Sustaining Independent Mobility and More – the story of Ryan
Ryan is a busy 25 year old man who is getting his Master’s degree in psychology. He likes to go out to eat, claiming his favorite food is whiskey! Ryan also plays video games, even programming the system so that he can control the functions he needs to. Ryan has limited motor control and strength due to a diagnosis of spinal muscular atrophy, type II.
Ryan was diagnosed with this progressive muscle disease at age 6 months. He was able to drive a power wheelchair for many years using a standard joystick, though this became more and more difficult as his muscle strength deteriorated. A standard joystick requires about 250 grams of force to use. More than 5 years ago, he began using a game controller that was adapted as a driving method for a power wheelchair. The small joysticks on this controller only required about 50 grams of force to activate, however the entire assembly tended to slide around and off of his lap. As a result, this driving method often broke.
It was time for a change. Ryan needed proportional control, if possible, that required less force and activation distance. His hand and forearm needed to be well supported to facilitate this small movement and provide the stability he needed. Finally, Ryan would need access to a Mode switch to control other features of the power wheelchair through the driving method, including power seating. Mike Freehill, a representative for Quantum Rehab and Stealth Products, met with Ryan to discuss options.
Ryan now drives with a mo-vis Micro mini proportional joystick using his right thumb. This driving method provides full proportional control without requiring undue force or effort – only requiring about 10 grams of activation force. As a result, Ryan can use his power wheelchair throughout his day. The Micro is embedded in a Stealth Products hand pad at the optimal height for his control needs, about ¼” above the surface. The hand pad, in conjunction with the arm pad, provides postural support and stability to the wrist, and hand. He grips the edges of the hand pad with his right fingers to keep his thumb aligned with the joystick and to provide stability. Ryan does not use a handle – he prefers to just use the stem (see photo). The hand pad is mounted just inside the right armpad to a swing away joystick bracket so this can be moved for transfers, as needed. The hand pad also protects this fragile joystick from collision.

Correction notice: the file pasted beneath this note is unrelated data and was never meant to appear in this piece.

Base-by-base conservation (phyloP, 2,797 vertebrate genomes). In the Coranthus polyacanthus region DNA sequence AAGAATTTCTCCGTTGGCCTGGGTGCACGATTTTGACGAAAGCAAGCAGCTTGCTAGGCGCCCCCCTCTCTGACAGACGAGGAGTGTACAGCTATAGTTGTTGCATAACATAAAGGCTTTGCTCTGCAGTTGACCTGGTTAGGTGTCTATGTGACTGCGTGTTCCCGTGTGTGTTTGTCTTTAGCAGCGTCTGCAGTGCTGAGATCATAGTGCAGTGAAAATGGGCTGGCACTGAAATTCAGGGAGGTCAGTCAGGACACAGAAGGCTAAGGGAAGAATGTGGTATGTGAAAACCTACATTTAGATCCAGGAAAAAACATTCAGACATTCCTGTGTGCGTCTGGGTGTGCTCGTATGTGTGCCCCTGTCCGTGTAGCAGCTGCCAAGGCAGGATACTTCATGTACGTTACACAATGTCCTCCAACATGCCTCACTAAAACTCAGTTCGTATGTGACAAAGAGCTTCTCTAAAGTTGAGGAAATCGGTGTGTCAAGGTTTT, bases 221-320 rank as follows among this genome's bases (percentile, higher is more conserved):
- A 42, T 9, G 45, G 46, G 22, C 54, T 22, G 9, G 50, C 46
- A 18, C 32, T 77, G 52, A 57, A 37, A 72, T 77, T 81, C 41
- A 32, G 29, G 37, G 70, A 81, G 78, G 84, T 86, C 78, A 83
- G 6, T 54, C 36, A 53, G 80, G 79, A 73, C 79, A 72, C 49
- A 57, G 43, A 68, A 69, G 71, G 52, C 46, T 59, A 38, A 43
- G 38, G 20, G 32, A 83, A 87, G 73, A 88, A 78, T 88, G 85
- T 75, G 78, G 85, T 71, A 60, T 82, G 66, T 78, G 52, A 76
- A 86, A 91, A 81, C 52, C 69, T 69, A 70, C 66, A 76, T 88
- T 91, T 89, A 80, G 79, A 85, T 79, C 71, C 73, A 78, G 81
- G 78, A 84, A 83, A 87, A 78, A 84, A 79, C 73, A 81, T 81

Movis Micro mini proportional joystick in handpad, no handle. Mounted to inside of armpad.
The Micro, when used with a Mode switch mounted at his lateral knee (see photo), provides Ryan full control of his power seating, including tilt, recline, elevate, and elevating leg rests. He can also move the joystick to the left twice to emulate a Mode command. He has a second switch by his other knee for power. These are Twister switches, highly sensitive mechanical switches, and are mounted to the seat rail. Ryan drives a red Quantum Rehab Edge 2 power wheelchair, stating “It serves me well.” He particularly likes the independent suspension.
Ryan states that the Micro joystick has made an immense difference in his life. He could no longer activate other driving methods and the Micro provides him what he needs – independent mobility and control of his power seating. When asked what else he wishes his power wheelchair could do, he states “climb stairs and fly!” Fly true, Ryan.
Ryan stabilizes his hand by grasping the edges of the hand pad. This also keeps him aligned with the joystick. Note the Twister switch mounted on LocLine by the right knee for Mode.
Michelle L. Lange, OTR/L, ABDA, ATP/SMS